Cornell University is moving to eradicate risky pledging practices at campus fraternities and sororities to avert hazing mishaps like the one in February in which a New York City sophomore died after an induction ritual involving coerced drinking.
A Cornell student, George Desdunes, 19, of Brooklyn, was found unconscious on a couch at the Sigma Alpha Epsilon house Feb. 25 and later was pronounced dead. Authorities said his blood-alcohol level was measured at 0.35 percent, more than four times the legal limit for driving.
Another Ivy League school, Princeton, is banning Greek societies from recruiting first-year students starting in the fall of 2012 to help curtail student drinking.
Cornell's president, David Skorton, said Wednesday he's directed Greek chapters to develop a recruitment and initiation system that doesn't involve students having to perform "dangerous or demeaning" acts as a condition of membership.
While hazing has been formally banned at Cornell since 1980, Skorton said it still occurs under the guise of pledging, often perpetuated through traditions carried across generations. He urged national fraternities and sororities to end pledging across all campuses and said Cornell can help lead the way.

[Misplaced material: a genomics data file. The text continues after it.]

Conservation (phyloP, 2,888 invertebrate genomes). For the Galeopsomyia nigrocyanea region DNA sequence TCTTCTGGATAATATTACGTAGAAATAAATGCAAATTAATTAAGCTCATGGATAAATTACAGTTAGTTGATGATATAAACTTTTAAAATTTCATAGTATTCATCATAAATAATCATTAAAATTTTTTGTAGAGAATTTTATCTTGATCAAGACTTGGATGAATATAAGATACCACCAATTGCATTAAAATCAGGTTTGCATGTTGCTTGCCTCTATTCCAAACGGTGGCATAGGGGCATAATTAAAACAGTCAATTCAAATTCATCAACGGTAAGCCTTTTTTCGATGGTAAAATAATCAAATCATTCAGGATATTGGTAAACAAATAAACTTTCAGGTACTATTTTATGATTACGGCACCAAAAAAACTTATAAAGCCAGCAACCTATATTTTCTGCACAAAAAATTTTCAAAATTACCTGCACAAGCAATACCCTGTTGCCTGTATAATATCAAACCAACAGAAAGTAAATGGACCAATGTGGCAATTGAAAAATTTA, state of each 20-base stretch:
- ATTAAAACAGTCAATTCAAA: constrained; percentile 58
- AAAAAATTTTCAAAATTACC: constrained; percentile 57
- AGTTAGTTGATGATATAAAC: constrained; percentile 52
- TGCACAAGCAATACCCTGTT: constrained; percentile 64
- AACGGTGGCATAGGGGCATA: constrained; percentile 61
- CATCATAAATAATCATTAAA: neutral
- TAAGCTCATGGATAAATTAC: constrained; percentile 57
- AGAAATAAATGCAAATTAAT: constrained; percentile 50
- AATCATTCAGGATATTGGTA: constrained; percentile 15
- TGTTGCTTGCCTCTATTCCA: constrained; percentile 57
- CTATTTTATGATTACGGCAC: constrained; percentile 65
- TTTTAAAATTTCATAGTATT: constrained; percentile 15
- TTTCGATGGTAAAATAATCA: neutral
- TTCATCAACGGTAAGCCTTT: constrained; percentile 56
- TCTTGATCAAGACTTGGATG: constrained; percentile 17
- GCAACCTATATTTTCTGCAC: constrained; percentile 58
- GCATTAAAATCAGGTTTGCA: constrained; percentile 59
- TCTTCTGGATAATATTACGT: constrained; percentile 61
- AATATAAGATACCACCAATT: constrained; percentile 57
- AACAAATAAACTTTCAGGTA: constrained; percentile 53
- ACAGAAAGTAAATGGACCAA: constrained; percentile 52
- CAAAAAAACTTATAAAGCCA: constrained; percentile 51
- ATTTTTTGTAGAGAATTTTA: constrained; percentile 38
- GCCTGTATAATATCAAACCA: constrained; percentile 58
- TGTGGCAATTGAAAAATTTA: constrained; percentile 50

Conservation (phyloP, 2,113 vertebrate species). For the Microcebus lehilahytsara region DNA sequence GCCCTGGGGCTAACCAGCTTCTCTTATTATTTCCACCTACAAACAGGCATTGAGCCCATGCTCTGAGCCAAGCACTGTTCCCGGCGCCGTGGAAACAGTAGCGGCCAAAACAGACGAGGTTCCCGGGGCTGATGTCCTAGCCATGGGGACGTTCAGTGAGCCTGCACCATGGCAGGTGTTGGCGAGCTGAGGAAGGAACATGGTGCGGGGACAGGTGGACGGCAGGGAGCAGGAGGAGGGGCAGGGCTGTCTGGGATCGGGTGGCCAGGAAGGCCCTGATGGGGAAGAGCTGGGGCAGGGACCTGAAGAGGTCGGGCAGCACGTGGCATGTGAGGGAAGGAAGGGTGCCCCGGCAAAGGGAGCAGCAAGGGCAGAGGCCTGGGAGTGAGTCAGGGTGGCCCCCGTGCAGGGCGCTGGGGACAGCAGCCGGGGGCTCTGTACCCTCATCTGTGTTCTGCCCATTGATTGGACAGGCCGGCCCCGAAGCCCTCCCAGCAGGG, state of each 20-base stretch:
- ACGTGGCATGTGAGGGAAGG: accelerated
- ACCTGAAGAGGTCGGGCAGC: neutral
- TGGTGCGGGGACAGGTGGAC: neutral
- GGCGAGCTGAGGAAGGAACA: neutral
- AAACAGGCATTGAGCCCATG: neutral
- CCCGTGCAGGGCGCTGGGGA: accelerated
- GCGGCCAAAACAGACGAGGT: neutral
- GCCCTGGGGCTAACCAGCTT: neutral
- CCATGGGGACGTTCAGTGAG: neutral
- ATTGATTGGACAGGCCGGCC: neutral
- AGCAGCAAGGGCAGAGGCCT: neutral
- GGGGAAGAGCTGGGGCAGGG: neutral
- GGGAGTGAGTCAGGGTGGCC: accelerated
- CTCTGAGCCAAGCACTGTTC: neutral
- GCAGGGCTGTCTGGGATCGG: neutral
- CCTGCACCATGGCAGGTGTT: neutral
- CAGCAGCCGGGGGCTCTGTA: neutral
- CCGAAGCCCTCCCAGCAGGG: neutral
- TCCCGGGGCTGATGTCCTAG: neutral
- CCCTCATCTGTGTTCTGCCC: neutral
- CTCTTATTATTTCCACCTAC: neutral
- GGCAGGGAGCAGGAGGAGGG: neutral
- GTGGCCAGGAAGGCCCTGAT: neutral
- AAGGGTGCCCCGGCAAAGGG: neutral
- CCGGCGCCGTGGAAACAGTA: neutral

Nearly 2,000 college students in the United States die annually from alcohol-related injuries, and about 600,000 are injured, according to the National Institute on Alcohol Abuse and Alcoholism.
In the elite Ivy League, fraternities and sororities already have some strict controls. They're not officially recognized at Harvard and Princeton. Students can't join until the spring semester of their first year at Penn or until they are sophomores at Dartmouth.
At a meeting of Greek student leaders Tuesday, Skorton gave few specifics of how pledging should be replaced but emphasized that "degrading, humiliating and dangerous" actions could not continue.
He invited the chapters to draw up alternatives for inducting new members but said he'd rule out proposals that directly or indirectly encourage hazing and other risky behavior.
Cornell expects to have its new system in place by the fall of 2012 and "we hope that this really does catch on" on campuses around the country, Travis Apgar, Cornell's associate dean of students for fraternities and sororities, said in an interview.